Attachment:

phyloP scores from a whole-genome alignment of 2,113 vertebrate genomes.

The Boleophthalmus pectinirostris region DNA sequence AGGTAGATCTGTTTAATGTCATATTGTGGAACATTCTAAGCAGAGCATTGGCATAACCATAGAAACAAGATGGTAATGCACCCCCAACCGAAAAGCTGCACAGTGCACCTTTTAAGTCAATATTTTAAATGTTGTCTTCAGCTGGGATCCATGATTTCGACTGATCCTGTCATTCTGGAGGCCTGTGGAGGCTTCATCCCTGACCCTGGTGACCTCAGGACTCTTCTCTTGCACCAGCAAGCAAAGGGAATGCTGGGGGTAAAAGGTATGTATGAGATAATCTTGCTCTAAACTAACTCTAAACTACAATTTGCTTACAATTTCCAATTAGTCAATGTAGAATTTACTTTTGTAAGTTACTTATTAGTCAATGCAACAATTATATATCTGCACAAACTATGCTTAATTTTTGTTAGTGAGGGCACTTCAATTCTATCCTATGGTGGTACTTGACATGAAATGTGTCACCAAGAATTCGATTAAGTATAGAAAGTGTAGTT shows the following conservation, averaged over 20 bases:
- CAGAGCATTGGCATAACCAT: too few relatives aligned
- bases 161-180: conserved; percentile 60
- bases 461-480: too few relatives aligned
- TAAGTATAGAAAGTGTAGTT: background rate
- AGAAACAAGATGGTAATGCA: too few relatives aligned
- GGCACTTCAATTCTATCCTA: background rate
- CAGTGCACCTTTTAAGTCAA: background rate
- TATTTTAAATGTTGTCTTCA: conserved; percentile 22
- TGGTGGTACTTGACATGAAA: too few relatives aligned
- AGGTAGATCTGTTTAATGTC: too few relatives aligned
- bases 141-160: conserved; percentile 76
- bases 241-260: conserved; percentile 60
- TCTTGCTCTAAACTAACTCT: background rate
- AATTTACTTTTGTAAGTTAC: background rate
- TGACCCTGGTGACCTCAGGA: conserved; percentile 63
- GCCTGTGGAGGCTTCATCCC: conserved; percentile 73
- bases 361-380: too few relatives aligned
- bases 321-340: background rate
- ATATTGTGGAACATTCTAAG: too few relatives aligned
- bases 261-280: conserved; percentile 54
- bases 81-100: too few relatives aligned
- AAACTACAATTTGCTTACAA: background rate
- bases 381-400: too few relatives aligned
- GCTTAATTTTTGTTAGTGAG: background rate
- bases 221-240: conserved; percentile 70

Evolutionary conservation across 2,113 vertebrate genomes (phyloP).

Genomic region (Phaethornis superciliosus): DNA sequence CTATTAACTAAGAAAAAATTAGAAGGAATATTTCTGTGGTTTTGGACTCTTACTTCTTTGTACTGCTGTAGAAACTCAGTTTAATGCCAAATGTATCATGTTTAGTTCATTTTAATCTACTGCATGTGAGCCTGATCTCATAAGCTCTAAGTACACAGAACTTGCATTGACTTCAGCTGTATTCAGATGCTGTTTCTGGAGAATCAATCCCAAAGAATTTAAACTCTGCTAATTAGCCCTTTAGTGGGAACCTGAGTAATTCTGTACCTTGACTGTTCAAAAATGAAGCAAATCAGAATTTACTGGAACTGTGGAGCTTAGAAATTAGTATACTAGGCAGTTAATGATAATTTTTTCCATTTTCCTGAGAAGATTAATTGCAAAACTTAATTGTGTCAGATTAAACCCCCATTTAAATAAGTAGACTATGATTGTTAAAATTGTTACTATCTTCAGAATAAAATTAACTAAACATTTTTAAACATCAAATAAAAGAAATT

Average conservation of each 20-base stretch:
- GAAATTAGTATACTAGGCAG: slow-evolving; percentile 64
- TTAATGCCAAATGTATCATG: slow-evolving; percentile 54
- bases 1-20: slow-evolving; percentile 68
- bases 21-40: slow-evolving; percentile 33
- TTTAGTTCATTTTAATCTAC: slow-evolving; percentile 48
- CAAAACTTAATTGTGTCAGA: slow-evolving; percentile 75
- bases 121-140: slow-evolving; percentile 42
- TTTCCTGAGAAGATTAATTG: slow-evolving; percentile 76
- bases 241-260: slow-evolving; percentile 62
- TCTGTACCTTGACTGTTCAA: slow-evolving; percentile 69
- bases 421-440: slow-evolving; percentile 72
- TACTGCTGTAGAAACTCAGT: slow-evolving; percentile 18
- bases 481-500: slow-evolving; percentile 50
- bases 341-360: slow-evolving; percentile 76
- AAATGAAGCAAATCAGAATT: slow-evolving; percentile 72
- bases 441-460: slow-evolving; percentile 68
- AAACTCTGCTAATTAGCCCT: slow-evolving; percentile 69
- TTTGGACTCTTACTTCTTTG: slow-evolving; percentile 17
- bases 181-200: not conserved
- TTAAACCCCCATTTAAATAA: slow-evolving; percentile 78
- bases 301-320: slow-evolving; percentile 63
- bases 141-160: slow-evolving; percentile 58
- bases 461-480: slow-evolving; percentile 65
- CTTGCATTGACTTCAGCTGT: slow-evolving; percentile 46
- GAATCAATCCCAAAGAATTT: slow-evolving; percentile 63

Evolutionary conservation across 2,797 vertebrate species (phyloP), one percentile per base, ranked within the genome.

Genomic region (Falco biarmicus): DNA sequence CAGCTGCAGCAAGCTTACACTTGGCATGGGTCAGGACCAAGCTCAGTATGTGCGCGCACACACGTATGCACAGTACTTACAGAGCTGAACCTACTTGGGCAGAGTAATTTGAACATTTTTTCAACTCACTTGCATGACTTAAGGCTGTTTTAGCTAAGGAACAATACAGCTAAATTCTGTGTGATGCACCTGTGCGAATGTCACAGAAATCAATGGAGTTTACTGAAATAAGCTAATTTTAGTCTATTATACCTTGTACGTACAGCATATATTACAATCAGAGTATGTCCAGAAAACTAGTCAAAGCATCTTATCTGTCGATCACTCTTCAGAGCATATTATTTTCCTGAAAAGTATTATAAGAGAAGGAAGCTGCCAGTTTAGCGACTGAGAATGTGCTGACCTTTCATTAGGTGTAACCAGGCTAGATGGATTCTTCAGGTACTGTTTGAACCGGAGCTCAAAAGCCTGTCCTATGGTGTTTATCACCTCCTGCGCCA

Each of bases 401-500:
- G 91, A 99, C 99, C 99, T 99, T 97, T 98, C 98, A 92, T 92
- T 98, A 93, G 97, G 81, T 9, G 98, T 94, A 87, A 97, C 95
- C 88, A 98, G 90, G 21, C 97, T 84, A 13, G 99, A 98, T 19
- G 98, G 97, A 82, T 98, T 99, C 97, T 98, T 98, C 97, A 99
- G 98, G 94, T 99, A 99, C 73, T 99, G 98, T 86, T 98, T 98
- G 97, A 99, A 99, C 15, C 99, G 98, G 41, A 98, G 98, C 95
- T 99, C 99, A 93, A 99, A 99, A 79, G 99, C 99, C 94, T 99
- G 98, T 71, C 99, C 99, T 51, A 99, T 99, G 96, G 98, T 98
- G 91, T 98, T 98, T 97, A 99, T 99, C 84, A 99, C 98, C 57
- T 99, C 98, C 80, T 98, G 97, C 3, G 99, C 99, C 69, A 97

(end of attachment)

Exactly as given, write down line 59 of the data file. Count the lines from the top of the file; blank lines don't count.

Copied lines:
- G 91, A 99, C 99, C 99, T 99, T 97, T 98, C 98, A 92, T 92